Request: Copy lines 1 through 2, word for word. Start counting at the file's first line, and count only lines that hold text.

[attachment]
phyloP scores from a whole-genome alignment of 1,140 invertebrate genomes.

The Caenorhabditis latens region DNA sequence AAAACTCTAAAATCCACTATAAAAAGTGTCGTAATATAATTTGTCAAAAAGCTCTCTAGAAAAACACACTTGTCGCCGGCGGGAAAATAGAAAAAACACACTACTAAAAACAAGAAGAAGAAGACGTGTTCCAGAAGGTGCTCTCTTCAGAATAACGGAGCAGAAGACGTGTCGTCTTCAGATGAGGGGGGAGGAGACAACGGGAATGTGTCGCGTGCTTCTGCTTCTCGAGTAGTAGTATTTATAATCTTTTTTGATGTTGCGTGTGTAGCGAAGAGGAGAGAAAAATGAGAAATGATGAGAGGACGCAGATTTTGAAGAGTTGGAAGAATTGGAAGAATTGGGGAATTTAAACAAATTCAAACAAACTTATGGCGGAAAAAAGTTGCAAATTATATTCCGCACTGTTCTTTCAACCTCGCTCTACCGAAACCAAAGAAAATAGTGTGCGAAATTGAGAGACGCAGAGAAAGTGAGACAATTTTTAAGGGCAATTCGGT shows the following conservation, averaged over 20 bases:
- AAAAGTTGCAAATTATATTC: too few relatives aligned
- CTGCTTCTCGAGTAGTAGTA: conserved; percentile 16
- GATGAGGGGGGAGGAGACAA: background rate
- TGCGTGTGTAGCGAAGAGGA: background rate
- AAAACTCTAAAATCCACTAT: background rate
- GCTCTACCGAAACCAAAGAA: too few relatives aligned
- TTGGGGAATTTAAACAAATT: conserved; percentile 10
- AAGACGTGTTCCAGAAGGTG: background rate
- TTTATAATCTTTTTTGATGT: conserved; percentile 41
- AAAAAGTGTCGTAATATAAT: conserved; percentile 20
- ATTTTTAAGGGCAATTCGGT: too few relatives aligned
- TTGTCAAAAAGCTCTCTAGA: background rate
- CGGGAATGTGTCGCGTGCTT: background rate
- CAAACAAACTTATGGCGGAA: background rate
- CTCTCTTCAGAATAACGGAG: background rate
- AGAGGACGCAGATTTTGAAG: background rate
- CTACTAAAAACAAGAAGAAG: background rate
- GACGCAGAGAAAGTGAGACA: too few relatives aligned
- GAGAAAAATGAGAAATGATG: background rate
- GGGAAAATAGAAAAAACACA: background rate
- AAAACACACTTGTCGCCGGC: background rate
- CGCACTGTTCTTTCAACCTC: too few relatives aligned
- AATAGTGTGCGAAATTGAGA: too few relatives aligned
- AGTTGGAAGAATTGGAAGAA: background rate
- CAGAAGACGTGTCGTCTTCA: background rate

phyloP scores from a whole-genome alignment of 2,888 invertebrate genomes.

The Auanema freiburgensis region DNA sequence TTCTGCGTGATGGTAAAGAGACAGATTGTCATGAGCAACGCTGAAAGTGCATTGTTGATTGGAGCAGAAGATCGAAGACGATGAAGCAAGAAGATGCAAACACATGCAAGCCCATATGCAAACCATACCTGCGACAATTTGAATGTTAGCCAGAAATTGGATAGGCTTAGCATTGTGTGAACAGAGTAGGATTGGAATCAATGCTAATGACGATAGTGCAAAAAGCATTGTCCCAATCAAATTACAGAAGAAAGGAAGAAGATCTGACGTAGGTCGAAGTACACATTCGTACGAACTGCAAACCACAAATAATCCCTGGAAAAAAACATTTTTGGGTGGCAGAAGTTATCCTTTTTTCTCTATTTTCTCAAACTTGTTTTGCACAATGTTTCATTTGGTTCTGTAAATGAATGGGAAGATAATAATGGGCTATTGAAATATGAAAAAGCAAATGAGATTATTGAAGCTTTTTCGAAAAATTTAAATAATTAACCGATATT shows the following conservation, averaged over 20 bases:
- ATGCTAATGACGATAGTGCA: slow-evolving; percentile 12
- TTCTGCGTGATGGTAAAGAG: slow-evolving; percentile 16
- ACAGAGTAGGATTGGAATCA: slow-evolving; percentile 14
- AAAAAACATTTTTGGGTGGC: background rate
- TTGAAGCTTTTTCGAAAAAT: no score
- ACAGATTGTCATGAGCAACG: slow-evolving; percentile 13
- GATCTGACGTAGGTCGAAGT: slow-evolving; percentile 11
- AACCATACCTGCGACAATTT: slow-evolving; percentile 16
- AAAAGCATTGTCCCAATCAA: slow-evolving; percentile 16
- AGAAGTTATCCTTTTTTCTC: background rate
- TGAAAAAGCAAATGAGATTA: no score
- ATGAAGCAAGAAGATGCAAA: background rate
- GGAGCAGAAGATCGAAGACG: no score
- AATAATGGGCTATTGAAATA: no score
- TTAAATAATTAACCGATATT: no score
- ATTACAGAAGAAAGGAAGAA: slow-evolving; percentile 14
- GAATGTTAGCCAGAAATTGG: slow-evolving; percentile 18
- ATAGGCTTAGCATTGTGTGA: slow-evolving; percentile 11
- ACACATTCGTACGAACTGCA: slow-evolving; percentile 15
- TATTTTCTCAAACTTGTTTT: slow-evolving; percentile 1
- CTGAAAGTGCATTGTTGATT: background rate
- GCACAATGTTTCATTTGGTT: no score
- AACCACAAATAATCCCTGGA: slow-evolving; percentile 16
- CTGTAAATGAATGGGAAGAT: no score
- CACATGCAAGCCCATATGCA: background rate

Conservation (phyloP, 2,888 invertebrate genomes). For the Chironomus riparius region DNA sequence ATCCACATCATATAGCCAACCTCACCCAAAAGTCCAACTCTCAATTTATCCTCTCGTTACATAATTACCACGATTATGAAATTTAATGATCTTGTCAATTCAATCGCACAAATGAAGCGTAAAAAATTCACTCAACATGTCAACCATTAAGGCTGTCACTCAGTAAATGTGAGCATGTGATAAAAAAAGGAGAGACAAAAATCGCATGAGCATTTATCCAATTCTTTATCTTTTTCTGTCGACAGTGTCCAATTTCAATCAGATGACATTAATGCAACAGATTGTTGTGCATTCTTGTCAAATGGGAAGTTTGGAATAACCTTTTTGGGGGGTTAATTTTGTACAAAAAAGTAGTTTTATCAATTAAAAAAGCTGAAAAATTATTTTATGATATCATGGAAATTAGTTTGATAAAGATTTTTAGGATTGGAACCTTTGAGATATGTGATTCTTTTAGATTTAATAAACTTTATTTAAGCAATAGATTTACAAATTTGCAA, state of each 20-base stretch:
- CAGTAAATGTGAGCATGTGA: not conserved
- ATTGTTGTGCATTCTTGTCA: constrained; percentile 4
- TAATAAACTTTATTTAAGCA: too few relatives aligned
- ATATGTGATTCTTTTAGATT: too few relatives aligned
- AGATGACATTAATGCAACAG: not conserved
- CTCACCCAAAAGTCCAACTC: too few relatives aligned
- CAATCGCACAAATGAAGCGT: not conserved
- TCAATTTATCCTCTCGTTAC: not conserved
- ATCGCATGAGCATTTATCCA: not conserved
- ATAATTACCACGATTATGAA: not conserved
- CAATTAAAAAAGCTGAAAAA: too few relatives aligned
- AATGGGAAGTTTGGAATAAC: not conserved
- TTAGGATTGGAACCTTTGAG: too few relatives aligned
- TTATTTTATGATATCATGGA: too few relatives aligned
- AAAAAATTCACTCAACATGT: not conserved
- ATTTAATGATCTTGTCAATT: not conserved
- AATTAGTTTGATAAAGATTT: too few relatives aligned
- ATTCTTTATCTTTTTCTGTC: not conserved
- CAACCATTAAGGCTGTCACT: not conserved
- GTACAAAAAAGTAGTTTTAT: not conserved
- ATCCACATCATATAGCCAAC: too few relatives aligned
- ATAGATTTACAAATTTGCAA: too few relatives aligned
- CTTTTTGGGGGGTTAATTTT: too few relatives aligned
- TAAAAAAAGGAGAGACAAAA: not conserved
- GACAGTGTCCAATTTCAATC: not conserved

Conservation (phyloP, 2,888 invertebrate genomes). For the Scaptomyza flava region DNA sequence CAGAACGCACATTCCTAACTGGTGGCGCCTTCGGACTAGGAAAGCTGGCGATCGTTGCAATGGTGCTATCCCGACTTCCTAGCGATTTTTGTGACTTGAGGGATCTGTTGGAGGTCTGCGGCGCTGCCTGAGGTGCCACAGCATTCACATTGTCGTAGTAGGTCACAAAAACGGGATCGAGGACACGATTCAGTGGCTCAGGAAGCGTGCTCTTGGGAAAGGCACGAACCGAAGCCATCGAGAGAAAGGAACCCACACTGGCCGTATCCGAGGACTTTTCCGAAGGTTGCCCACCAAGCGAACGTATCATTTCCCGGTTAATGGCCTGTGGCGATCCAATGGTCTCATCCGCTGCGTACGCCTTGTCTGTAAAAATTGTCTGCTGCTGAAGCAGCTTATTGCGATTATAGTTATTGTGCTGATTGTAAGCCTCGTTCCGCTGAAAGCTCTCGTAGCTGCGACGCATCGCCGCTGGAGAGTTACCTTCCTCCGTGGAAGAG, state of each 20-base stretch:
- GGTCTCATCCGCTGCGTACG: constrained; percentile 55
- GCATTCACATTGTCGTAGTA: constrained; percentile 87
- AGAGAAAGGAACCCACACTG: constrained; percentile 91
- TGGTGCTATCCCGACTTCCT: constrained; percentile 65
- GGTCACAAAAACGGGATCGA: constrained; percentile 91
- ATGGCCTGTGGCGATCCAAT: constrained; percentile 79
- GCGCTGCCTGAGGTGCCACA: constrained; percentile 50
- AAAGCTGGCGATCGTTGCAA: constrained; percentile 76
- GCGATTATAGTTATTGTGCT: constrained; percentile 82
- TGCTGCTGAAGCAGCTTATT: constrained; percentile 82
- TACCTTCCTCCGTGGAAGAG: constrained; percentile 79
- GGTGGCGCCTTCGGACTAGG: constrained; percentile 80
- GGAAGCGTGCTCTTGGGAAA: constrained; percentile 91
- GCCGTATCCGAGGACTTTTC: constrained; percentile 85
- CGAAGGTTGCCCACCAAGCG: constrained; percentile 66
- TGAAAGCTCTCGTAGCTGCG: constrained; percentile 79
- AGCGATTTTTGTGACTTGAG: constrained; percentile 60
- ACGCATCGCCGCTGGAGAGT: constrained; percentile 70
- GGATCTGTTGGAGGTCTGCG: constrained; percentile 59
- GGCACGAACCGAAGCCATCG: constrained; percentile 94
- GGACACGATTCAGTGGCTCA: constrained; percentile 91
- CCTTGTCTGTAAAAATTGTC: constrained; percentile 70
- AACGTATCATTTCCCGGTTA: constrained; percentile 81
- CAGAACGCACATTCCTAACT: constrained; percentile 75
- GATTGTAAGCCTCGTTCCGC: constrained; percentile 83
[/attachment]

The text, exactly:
phyloP scores from a whole-genome alignment of 1,140 invertebrate genomes.

The Caenorhabditis latens region DNA sequence AAAACTCTAAAATCCACTATAAAAAGTGTCGTAATATAATTTGTCAAAAAGCTCTCTAGAAAAACACACTTGTCGCCGGCGGGAAAATAGAAAAAACACACTACTAAAAACAAGAAGAAGAAGACGTGTTCCAGAAGGTGCTCTCTTCAGAATAACGGAGCAGAAGACGTGTCGTCTTCAGATGAGGGGGGAGGAGACAACGGGAATGTGTCGCGTGCTTCTGCTTCTCGAGTAGTAGTATTTATAATCTTTTTTGATGTTGCGTGTGTAGCGAAGAGGAGAGAAAAATGAGAAATGATGAGAGGACGCAGATTTTGAAGAGTTGGAAGAATTGGAAGAATTGGGGAATTTAAACAAATTCAAACAAACTTATGGCGGAAAAAAGTTGCAAATTATATTCCGCACTGTTCTTTCAACCTCGCTCTACCGAAACCAAAGAAAATAGTGTGCGAAATTGAGAGACGCAGAGAAAGTGAGACAATTTTTAAGGGCAATTCGGT shows the following conservation, averaged over 20 bases: